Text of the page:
I am glad that you have read a lot (though not everything). But reading is not substitute for emotional maturity, and I hope this column helps you come to terms with your own emotional reactions to other people, so you can better understand what it means to be a human being.

  2. Things our society needs:

    -More humility.
    -More forgiveness.
    -A sense of humor.
    -The ability to put things in perspective.
    -The willingness to see the whole person or picture.
    -A thicker skin.
    -The ability to move forward without rewriting the past.
    -The ability to except that ALL humans are flawed.
    -The ability to understand that societal behaviors/expectations are constantly shifting, and this should be factored into how we process/judge past behavior.

    Thank you.

  3. Calling someone a pervert could be considered slanderous. Garrison is not a pervert and if you ventured to the bookstore or spoke with anyone who worked for the show, you would have found a story far different than what is reported and one that Monika depicts more accuRately and thoughtful than your piece.

  4. Something that is being overlooked here is how we all have been brainwashed into “having an opinion” (and aggressively writing it publicly: investigative reporting is very hard and very risky). The accusations of work misconduct are convoluted, and described by ‘others’ (now it turns out, incompletely, with new allegations surfacing only a couple days ago that the accusations against GK were brought up as revenge and with an ulterior motive by someone else than those directly affected by the alleged misconduct).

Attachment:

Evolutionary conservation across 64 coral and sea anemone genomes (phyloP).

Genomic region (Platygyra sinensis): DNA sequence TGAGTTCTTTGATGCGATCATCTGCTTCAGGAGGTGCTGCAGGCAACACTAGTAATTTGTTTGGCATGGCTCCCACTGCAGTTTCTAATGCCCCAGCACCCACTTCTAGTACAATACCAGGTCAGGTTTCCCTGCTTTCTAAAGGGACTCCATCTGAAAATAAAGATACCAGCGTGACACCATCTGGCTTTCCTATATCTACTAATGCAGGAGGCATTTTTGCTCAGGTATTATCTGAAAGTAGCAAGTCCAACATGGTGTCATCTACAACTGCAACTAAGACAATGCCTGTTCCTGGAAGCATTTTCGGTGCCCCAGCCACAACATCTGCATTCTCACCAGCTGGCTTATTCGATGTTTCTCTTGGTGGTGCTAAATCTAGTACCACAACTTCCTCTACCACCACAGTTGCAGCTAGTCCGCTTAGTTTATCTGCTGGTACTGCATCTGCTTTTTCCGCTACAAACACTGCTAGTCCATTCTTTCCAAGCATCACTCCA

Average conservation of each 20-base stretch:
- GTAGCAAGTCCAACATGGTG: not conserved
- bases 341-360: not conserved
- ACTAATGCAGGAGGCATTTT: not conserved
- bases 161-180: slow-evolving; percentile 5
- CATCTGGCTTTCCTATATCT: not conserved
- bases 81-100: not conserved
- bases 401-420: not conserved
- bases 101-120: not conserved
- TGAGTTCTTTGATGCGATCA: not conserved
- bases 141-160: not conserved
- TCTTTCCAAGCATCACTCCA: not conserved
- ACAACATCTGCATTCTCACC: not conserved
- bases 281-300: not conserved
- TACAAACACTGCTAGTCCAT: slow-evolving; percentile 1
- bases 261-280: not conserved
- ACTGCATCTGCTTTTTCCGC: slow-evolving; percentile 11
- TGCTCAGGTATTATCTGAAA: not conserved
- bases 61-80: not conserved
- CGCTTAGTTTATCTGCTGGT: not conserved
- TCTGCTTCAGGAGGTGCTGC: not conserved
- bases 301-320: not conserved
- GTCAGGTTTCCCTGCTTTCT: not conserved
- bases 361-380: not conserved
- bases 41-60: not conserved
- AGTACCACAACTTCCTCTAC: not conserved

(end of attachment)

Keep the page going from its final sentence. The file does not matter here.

To not attack/slander others from such a weak position should be the baseline (conversely, no one should be put up on a pedestal). A journey of 45 years will likely bring with it many opportunities for mistakes/errors: perhaps this young writer (and others) will look at his own work in such light, and take Monika’s well expressed input in a healthy way (and have prosperous 45 years of work ahead of him).

      • Thank you, William. My point to Justin was that, often, there’s a lot more going on than meets the eye, and because of this to “stick one’s neck out” and attack another person with insults, etc. is just really flawed – and no writer should do that. In my first two years in this country (early 90s) I had some really good people around me (and others really not so good : ). I remember their advise: “if you don’t have something good to say about someone, don’t say anything”. It sounded so true then, and it’s proven to be extremely useful in today’s social environment. “Live and let live!”. Take care.